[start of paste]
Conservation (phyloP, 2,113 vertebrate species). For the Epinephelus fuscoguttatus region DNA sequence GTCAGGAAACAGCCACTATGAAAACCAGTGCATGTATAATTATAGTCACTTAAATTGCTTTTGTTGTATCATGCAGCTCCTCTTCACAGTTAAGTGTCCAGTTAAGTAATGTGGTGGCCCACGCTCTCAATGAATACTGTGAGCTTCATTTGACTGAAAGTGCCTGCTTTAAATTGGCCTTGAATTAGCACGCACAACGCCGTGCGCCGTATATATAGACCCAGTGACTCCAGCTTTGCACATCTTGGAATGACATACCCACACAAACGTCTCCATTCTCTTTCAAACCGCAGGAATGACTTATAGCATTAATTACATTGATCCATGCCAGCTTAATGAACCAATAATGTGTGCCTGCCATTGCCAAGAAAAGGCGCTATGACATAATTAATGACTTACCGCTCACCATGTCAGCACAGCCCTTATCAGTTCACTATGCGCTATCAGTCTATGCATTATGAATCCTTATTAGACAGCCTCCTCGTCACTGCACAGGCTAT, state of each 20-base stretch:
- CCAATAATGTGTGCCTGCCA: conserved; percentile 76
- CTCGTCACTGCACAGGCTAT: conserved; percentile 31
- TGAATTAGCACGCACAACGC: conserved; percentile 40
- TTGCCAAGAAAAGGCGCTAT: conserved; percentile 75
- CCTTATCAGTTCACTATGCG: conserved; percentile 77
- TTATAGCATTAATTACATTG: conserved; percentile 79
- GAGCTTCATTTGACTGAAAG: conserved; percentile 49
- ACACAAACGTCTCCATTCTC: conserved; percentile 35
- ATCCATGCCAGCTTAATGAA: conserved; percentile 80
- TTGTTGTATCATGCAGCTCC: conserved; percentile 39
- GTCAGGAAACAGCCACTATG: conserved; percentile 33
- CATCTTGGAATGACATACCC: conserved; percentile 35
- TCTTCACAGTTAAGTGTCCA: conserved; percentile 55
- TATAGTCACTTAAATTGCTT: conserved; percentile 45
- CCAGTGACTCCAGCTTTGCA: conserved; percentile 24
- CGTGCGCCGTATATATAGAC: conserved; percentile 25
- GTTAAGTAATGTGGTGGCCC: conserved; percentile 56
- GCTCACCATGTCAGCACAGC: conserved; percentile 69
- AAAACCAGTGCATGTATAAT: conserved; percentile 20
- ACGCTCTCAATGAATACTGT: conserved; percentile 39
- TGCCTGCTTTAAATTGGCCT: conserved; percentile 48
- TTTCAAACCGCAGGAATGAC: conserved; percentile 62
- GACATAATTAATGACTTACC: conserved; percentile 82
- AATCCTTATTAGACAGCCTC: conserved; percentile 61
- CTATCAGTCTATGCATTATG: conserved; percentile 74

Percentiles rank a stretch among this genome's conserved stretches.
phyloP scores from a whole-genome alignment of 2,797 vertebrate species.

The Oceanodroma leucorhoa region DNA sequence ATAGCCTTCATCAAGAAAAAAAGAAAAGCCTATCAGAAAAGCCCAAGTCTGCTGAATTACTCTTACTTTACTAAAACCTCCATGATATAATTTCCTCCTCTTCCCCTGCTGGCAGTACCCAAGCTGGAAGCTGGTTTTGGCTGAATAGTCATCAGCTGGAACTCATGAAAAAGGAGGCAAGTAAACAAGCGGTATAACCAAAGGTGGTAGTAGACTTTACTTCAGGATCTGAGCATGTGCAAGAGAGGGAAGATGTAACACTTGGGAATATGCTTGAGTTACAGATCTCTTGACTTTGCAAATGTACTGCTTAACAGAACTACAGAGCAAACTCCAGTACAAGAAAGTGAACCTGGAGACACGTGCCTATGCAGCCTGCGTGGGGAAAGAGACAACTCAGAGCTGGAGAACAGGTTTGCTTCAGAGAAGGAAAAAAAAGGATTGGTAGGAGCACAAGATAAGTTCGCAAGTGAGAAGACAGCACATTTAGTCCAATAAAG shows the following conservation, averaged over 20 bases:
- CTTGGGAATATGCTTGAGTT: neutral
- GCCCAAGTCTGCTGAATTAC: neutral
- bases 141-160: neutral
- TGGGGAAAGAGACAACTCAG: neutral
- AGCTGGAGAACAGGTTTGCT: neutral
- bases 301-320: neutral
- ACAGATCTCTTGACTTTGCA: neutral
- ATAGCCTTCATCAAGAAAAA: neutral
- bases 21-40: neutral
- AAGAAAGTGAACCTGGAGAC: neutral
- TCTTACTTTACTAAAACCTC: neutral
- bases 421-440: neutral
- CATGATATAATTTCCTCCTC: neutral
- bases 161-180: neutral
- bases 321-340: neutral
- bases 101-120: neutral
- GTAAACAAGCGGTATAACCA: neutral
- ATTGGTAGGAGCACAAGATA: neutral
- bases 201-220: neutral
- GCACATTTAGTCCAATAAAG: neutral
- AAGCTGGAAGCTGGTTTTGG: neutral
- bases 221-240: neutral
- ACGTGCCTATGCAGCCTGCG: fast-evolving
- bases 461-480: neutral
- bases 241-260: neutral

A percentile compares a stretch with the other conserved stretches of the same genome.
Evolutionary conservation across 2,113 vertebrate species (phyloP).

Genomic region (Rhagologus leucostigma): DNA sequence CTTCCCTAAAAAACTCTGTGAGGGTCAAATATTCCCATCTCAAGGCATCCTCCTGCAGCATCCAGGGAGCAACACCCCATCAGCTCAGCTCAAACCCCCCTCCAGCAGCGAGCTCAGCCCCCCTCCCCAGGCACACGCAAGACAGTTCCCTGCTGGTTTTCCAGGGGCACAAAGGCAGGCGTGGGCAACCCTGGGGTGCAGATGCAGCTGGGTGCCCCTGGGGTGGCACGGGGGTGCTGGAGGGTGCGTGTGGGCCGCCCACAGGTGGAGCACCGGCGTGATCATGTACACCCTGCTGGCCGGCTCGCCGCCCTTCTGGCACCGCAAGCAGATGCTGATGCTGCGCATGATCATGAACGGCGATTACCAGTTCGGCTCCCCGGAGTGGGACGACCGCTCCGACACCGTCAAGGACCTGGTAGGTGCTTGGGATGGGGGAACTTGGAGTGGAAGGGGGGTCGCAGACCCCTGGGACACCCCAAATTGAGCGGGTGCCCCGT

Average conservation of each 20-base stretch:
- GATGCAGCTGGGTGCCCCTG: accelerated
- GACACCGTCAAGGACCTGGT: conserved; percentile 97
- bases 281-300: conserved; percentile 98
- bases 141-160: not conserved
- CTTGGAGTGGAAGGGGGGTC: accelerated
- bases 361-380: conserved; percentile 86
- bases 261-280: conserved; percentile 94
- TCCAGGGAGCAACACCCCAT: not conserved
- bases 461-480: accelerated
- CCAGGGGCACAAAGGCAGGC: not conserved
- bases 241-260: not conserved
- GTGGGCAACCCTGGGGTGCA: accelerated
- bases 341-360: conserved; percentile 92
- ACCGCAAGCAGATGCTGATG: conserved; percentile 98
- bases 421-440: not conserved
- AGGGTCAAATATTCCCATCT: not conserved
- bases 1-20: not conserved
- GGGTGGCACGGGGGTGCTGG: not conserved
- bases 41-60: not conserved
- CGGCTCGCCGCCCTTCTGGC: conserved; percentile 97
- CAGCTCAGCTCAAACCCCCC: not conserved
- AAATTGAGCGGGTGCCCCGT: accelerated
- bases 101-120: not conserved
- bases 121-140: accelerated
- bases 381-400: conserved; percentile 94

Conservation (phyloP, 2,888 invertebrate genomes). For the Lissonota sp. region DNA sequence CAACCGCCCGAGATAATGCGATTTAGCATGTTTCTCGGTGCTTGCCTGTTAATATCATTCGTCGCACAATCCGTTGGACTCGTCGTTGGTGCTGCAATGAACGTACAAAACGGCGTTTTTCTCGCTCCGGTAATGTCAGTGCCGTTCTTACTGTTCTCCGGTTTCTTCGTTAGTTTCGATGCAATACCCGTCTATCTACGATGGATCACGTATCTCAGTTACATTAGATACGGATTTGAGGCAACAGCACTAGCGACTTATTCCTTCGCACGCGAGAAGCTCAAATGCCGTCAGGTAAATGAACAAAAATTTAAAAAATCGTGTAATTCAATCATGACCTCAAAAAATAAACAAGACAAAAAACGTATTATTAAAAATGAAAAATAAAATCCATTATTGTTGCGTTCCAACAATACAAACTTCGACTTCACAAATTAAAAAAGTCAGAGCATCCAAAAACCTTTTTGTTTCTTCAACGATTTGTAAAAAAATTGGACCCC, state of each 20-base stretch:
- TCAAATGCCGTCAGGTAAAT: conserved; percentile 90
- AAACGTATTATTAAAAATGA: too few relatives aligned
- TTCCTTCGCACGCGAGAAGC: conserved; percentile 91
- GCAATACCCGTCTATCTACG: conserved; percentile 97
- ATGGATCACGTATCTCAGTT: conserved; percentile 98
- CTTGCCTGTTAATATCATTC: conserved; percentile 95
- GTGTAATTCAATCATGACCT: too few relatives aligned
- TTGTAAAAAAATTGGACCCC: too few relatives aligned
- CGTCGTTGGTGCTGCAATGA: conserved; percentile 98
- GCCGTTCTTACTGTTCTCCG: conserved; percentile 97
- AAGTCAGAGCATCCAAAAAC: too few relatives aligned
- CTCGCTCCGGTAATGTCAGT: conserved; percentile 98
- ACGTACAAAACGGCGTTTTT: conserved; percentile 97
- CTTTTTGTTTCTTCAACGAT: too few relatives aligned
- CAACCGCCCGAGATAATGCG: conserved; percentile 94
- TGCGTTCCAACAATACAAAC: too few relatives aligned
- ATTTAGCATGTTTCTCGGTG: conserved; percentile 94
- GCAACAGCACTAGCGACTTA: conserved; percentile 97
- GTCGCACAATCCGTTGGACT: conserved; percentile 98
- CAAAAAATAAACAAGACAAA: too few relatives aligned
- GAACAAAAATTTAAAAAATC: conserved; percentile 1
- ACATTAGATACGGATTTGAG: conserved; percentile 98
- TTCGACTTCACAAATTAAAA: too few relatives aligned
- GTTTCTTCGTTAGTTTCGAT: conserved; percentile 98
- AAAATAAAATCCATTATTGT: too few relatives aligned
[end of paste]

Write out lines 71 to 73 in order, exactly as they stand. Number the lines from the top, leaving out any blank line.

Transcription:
- bases 341-360: conserved; percentile 92
- ACCGCAAGCAGATGCTGATG: conserved; percentile 98
- bases 421-440: not conserved